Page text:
opinion

'Opening up too early risks ruining pub experience'

By John Ellis, Crown Inn, Oakengates and Elephant & Castle, Dawley

- Last updated on GMT

Operator view: reopening with heavy restrictions means risking that 'customers will not enjoy the experience and will be lost to the industry for the long-term,' according to John Ellis
Operator view: reopening with heavy restrictions means risking that 'customers will not enjoy the experience and will be lost to the industry for the long-term,' according to John Ellis

Related tags: lockdown, coronavirus, Beer, Pub, Health and safety, Legislation, Legal

I'm very concerned about the headlines this weekend that big property companies such as JD Wetherspoon and Young's are pushing the conversation towards opening up the industry before that would be viable.

On a breakout group at the end of The Morning Advertiser's​ MA500 conference, along with others, I expressed my concern about opening up before there is enough confidence in the market and before we are clear of a lot of the restrictions that make hospitality 'inhospitable'.

It is very important that, when we are able to welcome customers back, we should be able to do so without rules and regulations that detract from that experience. To open up too early will only give customers the impression that the 'restrictions are the new normal' and the pub experience is no longer a happy one.

Free of rules

Opening too early will have two severe negative consequences. One, customers will not enjoy the experience and will be lost to the industry for the long-term. Secondly, the reduced footfall in the short-term will lead to business operators burning through cash, as costs exceed the limited revenue.

This is an opinion shared by other operators in the region, as last week's article in leading regional newspaper the Shropshire Star​ confirmed.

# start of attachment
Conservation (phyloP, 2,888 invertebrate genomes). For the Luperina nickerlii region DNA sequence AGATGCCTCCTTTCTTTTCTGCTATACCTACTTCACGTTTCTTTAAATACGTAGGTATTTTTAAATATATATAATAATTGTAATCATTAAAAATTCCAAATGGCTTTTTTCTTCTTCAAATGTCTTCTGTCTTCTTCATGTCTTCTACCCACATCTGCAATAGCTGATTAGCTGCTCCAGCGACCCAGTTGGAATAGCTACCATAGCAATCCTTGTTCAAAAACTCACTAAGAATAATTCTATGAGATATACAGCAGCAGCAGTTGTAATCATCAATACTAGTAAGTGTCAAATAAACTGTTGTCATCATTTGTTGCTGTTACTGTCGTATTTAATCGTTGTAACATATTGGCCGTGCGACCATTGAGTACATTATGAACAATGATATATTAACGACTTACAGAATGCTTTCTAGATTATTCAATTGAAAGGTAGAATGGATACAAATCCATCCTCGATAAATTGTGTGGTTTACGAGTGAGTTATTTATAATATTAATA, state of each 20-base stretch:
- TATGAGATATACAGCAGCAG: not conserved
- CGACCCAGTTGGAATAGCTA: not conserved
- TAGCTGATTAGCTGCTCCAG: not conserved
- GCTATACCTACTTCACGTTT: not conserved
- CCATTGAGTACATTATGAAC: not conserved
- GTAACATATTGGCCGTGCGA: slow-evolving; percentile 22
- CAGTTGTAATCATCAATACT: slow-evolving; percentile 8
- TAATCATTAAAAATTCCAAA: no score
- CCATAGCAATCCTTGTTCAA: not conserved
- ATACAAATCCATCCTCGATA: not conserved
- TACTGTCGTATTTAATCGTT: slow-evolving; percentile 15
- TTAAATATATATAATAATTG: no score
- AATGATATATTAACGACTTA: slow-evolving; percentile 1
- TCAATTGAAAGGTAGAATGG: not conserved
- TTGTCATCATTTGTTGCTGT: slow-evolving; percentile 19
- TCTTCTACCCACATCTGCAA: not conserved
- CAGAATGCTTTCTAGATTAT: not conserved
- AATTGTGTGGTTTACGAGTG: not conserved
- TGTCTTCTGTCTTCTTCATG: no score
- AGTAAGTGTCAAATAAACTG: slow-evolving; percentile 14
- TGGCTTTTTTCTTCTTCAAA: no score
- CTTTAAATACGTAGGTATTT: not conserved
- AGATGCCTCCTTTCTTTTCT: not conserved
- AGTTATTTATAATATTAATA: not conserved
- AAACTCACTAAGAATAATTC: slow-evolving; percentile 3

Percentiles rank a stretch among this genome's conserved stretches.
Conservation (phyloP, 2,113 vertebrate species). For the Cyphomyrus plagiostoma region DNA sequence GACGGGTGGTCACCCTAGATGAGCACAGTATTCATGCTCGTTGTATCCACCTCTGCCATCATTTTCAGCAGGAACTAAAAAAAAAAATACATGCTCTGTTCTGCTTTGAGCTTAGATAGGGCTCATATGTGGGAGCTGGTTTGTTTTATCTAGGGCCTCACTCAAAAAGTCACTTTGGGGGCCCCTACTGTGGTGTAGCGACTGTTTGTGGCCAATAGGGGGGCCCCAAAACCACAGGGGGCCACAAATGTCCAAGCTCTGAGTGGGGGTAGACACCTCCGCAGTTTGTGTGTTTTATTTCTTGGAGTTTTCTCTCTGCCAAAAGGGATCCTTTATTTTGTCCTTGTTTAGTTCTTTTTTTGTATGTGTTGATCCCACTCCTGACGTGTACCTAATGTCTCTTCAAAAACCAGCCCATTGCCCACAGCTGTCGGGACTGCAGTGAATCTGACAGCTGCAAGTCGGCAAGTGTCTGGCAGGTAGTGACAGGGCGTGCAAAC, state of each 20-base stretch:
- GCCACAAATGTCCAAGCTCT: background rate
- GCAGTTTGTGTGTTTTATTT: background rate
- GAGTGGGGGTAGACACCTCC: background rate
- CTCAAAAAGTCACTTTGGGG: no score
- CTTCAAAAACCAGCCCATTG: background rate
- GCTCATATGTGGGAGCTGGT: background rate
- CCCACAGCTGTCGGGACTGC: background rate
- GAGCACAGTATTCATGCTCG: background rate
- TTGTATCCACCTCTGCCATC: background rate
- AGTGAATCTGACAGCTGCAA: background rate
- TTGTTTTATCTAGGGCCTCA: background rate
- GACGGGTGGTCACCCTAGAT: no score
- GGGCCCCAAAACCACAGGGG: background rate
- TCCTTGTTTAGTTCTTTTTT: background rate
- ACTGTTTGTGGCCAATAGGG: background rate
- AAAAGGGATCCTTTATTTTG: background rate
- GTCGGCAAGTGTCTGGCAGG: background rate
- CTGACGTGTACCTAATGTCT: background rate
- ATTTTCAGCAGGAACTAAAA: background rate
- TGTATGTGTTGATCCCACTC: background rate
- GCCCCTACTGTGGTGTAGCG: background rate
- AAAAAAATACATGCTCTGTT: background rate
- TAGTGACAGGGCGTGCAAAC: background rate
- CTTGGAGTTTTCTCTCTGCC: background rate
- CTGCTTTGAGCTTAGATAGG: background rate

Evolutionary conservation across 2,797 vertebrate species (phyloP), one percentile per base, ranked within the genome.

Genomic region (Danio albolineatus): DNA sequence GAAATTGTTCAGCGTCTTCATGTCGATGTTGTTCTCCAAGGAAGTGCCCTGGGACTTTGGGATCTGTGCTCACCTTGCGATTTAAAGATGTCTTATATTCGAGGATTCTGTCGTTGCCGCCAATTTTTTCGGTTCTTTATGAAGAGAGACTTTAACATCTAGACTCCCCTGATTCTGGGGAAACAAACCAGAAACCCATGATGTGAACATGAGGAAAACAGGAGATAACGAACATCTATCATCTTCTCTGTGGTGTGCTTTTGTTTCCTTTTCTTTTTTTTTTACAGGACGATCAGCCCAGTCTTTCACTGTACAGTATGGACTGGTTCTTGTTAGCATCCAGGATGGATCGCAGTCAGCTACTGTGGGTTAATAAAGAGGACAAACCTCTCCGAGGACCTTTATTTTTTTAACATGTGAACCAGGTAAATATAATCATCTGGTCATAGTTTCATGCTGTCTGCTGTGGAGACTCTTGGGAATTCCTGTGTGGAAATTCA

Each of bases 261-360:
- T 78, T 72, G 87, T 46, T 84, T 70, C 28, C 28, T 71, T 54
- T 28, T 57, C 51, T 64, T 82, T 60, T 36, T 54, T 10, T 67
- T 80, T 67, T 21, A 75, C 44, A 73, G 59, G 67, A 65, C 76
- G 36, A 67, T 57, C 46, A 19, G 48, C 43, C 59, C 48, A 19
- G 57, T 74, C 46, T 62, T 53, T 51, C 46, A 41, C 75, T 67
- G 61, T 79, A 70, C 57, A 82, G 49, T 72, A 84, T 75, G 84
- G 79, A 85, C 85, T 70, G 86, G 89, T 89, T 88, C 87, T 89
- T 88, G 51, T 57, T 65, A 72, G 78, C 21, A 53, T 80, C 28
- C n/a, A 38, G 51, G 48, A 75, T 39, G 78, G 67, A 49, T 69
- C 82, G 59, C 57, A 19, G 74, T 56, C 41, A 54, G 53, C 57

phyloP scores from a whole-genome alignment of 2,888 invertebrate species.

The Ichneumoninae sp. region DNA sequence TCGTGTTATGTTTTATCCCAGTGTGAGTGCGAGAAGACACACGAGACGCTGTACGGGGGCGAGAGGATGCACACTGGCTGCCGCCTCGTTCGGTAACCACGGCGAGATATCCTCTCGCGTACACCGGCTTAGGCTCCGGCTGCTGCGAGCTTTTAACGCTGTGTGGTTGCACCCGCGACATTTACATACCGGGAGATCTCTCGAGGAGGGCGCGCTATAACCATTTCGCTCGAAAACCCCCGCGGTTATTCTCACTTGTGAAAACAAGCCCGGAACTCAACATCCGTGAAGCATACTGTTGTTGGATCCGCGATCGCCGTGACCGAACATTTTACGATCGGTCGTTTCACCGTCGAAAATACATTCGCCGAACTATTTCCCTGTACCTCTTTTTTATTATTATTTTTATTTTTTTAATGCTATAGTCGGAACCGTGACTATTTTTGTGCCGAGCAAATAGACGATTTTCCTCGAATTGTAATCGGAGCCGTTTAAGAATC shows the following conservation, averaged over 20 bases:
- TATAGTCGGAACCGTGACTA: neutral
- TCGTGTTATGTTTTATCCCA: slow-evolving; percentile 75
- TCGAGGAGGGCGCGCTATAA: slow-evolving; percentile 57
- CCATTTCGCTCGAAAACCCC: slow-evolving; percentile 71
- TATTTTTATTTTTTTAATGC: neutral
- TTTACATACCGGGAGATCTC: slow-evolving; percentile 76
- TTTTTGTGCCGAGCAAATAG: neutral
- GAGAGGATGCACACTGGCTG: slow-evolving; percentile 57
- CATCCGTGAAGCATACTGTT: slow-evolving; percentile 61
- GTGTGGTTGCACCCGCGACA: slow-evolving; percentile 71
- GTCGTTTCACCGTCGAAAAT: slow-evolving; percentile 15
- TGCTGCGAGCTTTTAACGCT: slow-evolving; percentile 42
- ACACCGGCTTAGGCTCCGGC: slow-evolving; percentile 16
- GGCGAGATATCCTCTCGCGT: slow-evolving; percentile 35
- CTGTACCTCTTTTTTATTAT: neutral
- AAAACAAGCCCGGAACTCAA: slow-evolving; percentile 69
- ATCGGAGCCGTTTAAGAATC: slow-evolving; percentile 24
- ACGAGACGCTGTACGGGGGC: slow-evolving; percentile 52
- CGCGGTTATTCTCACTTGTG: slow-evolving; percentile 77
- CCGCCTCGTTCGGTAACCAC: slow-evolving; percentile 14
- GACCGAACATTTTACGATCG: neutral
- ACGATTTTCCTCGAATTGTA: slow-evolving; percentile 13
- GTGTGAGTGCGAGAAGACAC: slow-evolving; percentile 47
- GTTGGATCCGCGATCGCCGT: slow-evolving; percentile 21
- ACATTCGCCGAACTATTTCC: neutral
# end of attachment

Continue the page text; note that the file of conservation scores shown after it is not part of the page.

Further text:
Some Conservative politicians seem to think that hospitality can be re-opened as soon as over-50s are vaccinated! Perhaps they should do some more research, as scientists' advice (the ones that the Government claims to follow) has been consistent that a vaccination does not become effective for around two to three weeks after it has been given.

Realistic reopening date

My feeling is that if schools do re-open on 8 March, this will only bring us back to tier four restrictions (akin to a national lockdown, with pubs closed).  If, as seems likely, the whole country goes into national tiers, we cannot move to tier three (pubs still closed) until even the likes of Blackburn, Leicester and Sandwell, etc. are ready.  In tier three, we will still not be able to open. If tier three is not reached until April, will the whole country be ready for tier two (limited opening) by May? Even if that is the case, re-opening with restrictions is likely to lead to the two consequences outlined above.

Additionally, the Government may have learned from the disastrous Christmas super-spreader [situation] and not want to open us up for the bank holidays on 3 and 31 May. This increases the chances that we might well see Tuesday 1 June as a realistic reopening date.

Much as I would love to be open and trading again, please be aware that many of us want to be long-term operators, not just chasing short-term takings in April and May. Some of us want to take a 10-year view, as seems to be popular in some Governmental circles!

Related topics: MA Leaders Club, Other operators

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